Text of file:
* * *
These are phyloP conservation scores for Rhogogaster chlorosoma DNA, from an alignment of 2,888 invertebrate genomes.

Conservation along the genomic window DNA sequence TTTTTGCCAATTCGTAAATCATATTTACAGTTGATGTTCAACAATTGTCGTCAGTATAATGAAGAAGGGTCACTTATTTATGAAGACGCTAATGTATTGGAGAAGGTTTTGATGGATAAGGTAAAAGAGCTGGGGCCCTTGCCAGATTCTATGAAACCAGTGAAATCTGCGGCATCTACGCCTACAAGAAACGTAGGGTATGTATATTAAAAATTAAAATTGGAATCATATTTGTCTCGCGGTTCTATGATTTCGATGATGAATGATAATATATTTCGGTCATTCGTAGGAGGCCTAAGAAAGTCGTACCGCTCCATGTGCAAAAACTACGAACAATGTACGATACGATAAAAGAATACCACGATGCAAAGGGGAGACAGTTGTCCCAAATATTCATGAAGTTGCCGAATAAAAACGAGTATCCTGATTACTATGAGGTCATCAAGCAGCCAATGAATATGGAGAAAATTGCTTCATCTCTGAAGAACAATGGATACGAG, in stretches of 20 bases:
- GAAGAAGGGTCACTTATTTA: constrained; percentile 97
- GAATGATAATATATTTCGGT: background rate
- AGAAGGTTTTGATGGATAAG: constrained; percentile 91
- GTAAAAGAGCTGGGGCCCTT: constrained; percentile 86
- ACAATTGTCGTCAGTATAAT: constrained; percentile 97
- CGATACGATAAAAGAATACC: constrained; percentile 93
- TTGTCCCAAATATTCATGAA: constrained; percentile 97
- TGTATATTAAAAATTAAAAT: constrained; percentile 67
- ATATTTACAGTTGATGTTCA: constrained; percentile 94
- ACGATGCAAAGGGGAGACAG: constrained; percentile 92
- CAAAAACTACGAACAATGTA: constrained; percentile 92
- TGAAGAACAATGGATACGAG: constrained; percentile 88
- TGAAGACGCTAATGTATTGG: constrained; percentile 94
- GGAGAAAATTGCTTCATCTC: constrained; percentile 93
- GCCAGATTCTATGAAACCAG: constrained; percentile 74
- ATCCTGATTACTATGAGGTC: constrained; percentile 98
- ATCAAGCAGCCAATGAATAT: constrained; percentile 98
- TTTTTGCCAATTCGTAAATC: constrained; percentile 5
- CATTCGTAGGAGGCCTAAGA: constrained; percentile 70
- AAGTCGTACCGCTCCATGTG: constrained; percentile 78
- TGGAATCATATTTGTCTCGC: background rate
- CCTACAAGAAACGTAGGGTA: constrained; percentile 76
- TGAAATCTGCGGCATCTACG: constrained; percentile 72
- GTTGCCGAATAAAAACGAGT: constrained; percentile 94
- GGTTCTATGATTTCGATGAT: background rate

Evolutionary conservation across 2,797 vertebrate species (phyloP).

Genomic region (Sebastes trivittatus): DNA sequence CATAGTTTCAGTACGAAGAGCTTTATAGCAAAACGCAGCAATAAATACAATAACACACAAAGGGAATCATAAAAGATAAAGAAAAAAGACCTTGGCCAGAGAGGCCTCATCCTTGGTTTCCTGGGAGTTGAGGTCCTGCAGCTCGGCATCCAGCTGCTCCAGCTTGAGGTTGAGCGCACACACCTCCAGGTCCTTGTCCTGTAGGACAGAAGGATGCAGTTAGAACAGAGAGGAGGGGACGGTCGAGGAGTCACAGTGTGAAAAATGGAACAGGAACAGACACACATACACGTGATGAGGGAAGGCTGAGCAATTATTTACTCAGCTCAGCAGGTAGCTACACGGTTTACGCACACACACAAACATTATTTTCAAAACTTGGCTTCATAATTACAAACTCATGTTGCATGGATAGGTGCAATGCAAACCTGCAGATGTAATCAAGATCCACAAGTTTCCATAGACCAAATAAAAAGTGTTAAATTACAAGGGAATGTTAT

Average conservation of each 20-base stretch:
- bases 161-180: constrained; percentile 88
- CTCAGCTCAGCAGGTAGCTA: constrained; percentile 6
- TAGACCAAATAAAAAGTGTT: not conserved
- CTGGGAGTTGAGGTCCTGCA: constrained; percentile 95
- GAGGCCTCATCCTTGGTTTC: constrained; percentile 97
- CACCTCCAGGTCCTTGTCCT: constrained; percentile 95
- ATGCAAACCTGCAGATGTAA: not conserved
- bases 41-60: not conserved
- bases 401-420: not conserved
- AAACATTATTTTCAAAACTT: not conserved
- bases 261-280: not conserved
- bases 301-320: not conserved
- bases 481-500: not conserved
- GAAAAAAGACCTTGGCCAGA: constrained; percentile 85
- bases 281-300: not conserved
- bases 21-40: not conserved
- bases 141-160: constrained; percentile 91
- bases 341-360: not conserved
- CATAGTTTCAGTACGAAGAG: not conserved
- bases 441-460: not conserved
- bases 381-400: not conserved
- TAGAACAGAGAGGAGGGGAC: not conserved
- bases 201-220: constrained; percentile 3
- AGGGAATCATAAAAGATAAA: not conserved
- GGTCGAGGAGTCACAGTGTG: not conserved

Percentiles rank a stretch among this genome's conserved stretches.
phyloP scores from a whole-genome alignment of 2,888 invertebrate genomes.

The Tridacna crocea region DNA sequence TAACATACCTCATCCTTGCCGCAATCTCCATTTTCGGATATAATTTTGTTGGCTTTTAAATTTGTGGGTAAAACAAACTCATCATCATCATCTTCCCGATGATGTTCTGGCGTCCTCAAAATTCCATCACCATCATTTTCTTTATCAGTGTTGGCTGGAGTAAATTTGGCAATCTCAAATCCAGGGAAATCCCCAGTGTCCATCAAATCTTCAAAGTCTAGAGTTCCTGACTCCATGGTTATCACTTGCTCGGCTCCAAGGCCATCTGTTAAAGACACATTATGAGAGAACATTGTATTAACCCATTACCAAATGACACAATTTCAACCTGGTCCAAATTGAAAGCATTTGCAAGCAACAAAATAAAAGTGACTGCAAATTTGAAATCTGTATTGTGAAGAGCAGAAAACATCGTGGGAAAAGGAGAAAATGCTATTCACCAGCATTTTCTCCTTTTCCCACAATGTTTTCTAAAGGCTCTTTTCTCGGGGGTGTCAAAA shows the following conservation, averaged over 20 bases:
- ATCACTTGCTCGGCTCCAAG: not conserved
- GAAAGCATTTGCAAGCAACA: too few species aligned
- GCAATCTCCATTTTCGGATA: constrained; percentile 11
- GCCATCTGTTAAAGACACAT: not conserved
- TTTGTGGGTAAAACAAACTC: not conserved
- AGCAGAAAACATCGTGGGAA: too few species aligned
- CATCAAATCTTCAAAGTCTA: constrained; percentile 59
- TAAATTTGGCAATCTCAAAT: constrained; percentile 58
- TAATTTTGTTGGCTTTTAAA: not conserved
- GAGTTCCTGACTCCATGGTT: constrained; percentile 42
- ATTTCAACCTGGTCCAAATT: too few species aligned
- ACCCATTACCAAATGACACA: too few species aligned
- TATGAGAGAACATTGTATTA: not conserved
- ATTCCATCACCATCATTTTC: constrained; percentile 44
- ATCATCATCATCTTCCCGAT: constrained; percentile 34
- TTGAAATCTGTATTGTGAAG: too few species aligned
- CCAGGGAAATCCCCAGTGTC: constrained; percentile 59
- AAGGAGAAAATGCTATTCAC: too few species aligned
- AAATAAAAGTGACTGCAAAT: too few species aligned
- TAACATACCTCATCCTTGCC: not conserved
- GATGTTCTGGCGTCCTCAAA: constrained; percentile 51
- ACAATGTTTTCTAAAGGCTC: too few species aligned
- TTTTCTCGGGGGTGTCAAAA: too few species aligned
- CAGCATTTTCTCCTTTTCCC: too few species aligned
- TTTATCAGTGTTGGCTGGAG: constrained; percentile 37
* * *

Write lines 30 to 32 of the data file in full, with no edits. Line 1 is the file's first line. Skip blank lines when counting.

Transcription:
Average conservation of each 20-base stretch:
- bases 161-180: constrained; percentile 88
- CTCAGCTCAGCAGGTAGCTA: constrained; percentile 6